And the last few weeks have seen a rapid change in the 64-bit landscape. Hewlett-Packard Co. last week said it will soon begin shipping the ProLiant DL145, a thin server equipped with two Opteron chips.
The previous week, Intel announced that next quarter it will begin releasing Xeon chips with 64-bit extensions, which will appear in servers from all the top systems makers.
IBM gave customers a glimpse of what they can expect in the future when, earlier this year, it began shipping the BladeCenter JS20, a two-way system that runs the 64-bit, 1.6GHz PowerPC 970 chips. In the middle of the year, IBM will begin rolling out one-, two- and four-way systems running on the PowerPC, according to William Zeitler, senior vice president and group executive of IBMs newly formed Systems and Technology Group—a combination of the companys server and chip units.
“Linux gives us the opportunity to get more work onto our platforms,” Zeitler said during a recent interview with eWEEK at IBMs Somers, N.Y., offices. “When we looked at BladeCenter, something on the order of 65 to 70 percent of the first 50,000 that were shipped ran Linux, which is considerably different than what Intel servers would have been in general. So our reasoning is … there are some workloads that run on Linux that would do better on Power than they would on other [chips].”
IBMs push to use the PowerPC 970 chip as a cornerstone of its low-end initiative comes from the companys realization that the Power architecture has traditionally been built with features that would first show up in high-end servers and later become available in low-end one- and two-way p615 systems. The result has been that IBMs high-end and midrange server businesses are stronger than the low-end space, Zeitler said.
“Some of the things that really are very, very important at the high end [raise the cost of systems]. … Maybe you dont want [those things] at the low end,” Zeitler said. With the PowerPC 970, the strategy was “if you are really going to be broadly successful in high-volume Power, youve got to have a different design and cost point,” he said.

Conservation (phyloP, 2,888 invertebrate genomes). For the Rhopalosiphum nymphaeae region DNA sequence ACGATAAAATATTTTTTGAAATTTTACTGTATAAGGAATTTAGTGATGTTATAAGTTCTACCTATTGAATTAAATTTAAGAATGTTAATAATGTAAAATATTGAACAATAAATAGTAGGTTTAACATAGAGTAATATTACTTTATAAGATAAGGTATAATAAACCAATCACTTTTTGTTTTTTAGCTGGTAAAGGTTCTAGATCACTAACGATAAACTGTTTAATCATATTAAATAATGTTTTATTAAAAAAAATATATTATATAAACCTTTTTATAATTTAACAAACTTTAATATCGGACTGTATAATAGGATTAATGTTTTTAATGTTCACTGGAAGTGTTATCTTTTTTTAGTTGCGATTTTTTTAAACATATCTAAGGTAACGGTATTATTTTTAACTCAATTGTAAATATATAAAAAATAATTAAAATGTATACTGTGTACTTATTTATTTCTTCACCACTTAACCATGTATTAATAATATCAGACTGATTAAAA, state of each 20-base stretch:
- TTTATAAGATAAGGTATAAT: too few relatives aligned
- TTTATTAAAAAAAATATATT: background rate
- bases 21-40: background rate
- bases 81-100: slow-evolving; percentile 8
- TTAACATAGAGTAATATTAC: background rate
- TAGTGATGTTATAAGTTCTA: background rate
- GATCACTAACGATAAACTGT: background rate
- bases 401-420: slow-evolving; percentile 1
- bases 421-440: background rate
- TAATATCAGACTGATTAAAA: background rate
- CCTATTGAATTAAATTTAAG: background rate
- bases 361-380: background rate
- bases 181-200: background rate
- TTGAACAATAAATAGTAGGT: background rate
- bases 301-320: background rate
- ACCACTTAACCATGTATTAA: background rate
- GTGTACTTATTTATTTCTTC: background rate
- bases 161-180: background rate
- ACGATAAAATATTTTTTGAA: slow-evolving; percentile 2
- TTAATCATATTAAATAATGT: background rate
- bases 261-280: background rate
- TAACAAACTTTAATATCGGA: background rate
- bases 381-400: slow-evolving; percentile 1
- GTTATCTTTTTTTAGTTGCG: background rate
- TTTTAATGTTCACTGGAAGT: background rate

Brian Connors, vice president of Linux on Power, said the Power5, the next generation of the Power chip, due in the second half of the year, will also find its way into two- and four-way systems. Eventually, by 2006 or 2007, IBM expects a convergence of the Power and PowerPC lines, Connors said.
Vocal Linux Supporter
Zeitler said that IBM has been a vocal supporter of Linux for several years, which it considers a key differentiator for the company from competitors such as Sun, HP and Dell Inc.
“We have been early proponents of this and consistent proponents of this,” Zeitler said. “Sun, while they now claim support for Linux, for a long time were trying to protect the Solaris franchise. A lot of [Linuxs] success is substituting against traditional RISC-Unix platforms. If you look at whats really happened underneath market-share shifts over the last few years, [theres] pretty dramatic erosion in the low end of the RISC-Unix space on four-way systems, substituted by Linux on Intel or Linux on virtual partitions.”